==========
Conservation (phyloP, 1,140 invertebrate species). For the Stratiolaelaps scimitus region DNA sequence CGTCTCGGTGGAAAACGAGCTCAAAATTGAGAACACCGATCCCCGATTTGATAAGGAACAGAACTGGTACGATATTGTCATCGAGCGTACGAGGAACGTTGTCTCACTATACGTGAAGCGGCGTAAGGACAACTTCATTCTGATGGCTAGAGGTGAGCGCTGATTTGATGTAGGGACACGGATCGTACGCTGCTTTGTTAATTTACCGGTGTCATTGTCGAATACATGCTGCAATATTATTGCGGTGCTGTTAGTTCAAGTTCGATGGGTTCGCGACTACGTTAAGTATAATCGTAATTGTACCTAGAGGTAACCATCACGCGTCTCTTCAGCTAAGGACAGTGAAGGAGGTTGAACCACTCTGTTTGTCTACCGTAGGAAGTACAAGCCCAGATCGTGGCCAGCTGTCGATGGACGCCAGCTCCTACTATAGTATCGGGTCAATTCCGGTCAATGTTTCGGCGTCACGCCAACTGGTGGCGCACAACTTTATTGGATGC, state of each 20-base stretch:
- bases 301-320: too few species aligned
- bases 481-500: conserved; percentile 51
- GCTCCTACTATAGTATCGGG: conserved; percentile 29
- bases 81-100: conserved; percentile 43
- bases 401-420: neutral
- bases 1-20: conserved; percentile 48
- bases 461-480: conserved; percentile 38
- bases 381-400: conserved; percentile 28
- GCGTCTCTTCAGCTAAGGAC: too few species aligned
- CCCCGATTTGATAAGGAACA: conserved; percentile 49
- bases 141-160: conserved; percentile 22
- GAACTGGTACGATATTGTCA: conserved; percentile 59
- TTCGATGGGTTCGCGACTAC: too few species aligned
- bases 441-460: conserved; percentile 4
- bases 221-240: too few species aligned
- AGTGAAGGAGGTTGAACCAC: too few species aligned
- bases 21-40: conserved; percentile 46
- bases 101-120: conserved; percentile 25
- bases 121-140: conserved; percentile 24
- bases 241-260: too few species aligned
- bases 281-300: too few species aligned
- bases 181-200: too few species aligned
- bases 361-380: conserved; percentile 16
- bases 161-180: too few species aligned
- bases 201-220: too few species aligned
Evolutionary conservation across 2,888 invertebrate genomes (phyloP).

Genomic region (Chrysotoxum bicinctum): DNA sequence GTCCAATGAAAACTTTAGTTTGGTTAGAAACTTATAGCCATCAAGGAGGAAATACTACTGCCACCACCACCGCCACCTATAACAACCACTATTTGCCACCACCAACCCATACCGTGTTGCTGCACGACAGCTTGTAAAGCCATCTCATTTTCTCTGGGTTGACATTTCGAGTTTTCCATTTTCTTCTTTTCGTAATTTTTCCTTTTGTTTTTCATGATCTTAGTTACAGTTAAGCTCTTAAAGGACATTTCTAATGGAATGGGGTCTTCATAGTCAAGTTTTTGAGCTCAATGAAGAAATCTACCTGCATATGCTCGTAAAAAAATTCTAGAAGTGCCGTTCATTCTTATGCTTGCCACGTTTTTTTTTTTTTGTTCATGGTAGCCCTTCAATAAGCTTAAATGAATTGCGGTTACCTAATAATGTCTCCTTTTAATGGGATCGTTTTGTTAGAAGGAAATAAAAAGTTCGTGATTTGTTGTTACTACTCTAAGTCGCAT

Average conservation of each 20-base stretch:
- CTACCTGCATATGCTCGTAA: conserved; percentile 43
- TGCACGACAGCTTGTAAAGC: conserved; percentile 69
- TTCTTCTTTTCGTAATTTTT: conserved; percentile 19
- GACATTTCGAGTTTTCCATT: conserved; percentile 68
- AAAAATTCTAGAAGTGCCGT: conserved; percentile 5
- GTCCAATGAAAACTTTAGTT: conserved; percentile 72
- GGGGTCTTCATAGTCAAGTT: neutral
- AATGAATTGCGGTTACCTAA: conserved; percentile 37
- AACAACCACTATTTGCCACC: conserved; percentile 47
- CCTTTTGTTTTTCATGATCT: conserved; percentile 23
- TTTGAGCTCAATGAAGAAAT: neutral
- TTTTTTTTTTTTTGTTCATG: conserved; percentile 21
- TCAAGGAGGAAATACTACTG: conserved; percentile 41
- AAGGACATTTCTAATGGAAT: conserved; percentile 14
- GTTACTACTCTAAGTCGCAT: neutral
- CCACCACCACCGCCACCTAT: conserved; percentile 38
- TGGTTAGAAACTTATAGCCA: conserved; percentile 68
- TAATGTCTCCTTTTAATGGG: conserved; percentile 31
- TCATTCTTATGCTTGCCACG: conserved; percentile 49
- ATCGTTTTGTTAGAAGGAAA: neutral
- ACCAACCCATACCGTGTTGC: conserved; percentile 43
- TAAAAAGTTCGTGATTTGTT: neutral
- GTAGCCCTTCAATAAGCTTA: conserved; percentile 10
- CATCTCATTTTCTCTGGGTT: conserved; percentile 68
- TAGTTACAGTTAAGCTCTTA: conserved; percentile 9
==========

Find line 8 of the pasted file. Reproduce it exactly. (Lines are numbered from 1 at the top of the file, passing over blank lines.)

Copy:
- bases 461-480: conserved; percentile 38